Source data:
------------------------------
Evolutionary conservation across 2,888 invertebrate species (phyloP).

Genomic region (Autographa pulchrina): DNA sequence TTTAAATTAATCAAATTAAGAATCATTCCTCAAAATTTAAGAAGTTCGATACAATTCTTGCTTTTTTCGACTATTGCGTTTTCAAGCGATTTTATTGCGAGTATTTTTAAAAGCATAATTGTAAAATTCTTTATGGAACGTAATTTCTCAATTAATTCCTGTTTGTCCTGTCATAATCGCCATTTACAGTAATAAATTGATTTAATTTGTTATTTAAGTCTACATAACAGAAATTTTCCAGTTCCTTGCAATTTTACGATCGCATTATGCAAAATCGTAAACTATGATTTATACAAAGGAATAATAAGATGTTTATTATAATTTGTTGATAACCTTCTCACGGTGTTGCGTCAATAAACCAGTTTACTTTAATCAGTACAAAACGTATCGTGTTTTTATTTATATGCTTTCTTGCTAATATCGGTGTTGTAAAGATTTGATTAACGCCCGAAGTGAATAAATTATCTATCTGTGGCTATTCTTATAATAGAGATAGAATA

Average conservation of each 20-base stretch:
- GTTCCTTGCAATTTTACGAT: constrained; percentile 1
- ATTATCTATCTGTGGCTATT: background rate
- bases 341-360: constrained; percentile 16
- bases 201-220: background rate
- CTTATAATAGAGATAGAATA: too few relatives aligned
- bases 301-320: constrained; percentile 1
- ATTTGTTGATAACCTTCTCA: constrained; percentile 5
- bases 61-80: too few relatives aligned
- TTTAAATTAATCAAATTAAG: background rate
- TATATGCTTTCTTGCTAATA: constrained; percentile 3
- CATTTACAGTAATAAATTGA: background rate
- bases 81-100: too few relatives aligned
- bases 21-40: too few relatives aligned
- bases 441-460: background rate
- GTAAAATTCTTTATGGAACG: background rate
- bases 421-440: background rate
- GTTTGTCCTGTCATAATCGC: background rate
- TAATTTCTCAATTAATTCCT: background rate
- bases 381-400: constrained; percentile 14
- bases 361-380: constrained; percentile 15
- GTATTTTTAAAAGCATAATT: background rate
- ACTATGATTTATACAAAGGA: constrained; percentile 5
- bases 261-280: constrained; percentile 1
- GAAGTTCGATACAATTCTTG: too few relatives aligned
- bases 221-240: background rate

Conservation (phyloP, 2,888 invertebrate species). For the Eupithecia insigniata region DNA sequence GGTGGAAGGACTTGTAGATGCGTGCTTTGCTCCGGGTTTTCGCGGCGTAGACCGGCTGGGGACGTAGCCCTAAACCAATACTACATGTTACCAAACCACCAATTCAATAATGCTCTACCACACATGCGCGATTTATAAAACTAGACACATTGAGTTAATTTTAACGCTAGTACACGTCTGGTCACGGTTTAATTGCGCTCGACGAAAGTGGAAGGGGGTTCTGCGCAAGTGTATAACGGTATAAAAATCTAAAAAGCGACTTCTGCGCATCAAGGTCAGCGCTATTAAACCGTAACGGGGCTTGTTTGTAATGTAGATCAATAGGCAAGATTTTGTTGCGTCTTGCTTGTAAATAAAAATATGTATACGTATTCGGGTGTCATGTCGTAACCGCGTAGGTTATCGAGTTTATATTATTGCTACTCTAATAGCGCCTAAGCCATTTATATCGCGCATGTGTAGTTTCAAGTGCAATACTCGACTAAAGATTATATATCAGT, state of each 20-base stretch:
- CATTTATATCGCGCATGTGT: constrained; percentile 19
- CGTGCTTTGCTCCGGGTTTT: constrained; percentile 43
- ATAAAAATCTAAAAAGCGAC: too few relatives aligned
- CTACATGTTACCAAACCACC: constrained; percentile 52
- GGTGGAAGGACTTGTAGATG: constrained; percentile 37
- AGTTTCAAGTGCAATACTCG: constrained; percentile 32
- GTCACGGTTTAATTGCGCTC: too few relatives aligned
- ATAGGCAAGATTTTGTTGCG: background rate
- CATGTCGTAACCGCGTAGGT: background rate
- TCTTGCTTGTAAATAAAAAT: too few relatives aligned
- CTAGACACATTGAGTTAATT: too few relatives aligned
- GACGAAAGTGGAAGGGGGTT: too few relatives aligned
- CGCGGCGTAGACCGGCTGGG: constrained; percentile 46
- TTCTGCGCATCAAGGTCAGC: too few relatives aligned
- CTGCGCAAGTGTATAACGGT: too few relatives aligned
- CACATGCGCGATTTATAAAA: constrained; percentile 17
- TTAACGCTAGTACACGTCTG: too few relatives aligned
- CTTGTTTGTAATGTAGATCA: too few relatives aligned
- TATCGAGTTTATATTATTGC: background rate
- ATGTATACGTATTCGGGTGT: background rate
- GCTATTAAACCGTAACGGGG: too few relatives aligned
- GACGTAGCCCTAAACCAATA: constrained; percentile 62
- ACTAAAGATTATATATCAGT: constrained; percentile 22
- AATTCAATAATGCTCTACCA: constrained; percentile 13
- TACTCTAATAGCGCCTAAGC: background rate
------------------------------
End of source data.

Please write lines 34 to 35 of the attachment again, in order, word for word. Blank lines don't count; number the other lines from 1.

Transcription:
- GGTGGAAGGACTTGTAGATG: constrained; percentile 37
- AGTTTCAAGTGCAATACTCG: constrained; percentile 32